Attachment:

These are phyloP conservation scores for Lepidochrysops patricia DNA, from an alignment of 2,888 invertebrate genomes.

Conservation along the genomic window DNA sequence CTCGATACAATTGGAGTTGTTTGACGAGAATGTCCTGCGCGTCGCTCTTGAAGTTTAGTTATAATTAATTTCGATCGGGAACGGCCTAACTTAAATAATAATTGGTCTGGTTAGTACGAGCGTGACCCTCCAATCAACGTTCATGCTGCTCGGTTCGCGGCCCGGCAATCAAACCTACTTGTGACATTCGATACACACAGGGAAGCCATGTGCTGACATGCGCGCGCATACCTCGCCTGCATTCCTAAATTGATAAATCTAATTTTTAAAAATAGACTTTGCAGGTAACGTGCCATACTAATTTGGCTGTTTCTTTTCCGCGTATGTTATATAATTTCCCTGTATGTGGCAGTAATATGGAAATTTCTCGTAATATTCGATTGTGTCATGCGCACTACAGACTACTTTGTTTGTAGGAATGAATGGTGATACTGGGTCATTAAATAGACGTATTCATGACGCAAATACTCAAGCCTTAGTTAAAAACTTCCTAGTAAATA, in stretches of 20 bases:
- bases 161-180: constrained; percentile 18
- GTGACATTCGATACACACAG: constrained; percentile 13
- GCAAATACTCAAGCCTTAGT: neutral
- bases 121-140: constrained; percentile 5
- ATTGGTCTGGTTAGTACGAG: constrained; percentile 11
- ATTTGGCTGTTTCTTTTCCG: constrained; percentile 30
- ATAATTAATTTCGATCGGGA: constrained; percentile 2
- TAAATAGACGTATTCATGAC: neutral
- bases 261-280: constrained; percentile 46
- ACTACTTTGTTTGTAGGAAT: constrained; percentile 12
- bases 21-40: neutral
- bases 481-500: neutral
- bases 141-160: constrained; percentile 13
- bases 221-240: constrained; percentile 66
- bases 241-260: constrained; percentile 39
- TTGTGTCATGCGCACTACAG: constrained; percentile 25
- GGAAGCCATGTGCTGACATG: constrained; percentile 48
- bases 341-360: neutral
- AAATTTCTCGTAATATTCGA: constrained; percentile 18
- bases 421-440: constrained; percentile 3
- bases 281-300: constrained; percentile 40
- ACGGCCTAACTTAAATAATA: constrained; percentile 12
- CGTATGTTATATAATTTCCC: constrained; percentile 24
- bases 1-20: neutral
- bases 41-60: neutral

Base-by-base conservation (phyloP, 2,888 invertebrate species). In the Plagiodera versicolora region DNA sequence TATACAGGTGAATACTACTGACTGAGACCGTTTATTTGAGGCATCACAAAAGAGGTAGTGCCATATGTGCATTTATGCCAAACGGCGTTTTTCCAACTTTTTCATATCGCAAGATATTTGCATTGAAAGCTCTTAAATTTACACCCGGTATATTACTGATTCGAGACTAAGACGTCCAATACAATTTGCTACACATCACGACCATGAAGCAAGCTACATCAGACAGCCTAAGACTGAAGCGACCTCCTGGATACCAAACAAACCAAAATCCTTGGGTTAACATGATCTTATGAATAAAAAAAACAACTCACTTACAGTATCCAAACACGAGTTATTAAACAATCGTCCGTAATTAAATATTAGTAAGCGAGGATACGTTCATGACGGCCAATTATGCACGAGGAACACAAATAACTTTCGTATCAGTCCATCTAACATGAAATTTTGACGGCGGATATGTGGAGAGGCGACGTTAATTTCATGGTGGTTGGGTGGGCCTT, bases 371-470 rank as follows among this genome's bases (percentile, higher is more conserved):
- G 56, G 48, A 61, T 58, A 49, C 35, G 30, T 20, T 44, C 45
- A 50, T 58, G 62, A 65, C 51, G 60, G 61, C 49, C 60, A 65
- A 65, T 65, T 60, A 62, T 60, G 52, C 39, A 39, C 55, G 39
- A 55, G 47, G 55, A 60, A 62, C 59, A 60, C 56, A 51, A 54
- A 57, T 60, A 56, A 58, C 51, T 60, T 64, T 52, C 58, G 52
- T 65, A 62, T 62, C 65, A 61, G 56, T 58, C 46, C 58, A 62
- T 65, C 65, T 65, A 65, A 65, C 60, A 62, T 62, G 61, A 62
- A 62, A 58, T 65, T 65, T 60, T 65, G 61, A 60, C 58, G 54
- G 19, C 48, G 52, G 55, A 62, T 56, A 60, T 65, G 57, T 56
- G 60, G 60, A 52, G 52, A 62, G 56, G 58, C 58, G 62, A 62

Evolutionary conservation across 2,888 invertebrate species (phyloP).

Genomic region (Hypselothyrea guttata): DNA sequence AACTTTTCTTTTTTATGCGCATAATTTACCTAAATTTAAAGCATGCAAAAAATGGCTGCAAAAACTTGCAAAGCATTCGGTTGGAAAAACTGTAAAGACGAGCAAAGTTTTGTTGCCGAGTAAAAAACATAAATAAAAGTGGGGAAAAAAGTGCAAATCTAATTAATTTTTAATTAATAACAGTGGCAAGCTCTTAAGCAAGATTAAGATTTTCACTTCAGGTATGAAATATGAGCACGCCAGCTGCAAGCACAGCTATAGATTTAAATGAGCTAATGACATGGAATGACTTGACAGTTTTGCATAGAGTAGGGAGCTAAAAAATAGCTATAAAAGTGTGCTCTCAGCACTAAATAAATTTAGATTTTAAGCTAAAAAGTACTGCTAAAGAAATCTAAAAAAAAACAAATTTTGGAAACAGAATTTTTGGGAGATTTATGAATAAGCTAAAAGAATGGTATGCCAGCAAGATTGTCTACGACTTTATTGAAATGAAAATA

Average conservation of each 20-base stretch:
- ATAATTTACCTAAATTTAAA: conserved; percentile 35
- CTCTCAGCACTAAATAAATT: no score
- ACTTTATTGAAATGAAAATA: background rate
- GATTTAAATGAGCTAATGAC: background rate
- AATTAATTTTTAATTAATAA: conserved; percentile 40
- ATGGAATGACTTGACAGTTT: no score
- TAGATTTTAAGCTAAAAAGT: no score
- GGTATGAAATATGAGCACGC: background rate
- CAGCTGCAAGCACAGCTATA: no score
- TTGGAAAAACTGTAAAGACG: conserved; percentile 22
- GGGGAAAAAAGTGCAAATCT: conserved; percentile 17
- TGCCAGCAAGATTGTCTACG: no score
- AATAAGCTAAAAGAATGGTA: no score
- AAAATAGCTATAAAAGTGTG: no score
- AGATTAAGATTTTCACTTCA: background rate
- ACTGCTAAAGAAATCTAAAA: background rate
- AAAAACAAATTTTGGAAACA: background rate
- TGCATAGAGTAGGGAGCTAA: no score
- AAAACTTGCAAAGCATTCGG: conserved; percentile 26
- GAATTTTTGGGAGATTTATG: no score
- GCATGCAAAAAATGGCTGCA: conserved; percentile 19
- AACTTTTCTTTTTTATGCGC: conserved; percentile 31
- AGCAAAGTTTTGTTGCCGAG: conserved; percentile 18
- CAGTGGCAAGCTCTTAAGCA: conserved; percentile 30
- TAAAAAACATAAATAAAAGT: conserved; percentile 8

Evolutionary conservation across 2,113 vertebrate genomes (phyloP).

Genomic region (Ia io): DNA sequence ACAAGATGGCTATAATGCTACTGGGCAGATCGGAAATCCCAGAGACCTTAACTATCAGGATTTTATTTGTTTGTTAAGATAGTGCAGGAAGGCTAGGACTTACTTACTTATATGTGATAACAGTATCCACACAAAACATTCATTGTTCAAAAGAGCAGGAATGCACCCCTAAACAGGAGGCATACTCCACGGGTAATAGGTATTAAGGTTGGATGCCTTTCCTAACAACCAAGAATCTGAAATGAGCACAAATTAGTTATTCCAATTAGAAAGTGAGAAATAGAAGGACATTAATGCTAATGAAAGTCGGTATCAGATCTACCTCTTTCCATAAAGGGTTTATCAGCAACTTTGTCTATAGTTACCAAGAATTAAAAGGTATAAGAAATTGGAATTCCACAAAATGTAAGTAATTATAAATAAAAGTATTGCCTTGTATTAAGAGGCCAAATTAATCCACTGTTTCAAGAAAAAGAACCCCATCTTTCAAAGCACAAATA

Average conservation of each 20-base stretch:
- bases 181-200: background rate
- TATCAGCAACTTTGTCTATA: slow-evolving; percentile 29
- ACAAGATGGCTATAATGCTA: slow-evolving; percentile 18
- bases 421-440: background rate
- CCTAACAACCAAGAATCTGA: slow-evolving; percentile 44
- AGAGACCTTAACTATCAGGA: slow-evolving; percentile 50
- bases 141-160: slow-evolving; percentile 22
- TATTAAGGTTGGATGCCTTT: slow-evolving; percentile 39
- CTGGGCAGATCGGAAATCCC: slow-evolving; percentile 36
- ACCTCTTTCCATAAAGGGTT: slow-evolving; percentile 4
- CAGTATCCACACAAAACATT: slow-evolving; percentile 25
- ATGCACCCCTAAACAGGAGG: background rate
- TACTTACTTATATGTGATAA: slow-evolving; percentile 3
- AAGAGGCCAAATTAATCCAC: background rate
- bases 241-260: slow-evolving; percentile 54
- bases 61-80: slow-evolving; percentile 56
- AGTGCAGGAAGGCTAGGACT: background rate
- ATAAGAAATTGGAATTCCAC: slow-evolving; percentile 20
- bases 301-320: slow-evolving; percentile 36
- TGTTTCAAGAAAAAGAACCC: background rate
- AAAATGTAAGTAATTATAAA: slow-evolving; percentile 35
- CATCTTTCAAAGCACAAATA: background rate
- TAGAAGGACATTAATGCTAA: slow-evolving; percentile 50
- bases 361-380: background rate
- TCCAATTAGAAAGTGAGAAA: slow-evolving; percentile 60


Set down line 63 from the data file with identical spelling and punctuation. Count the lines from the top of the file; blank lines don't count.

- AACTTTTCTTTTTTATGCGC: conserved; percentile 31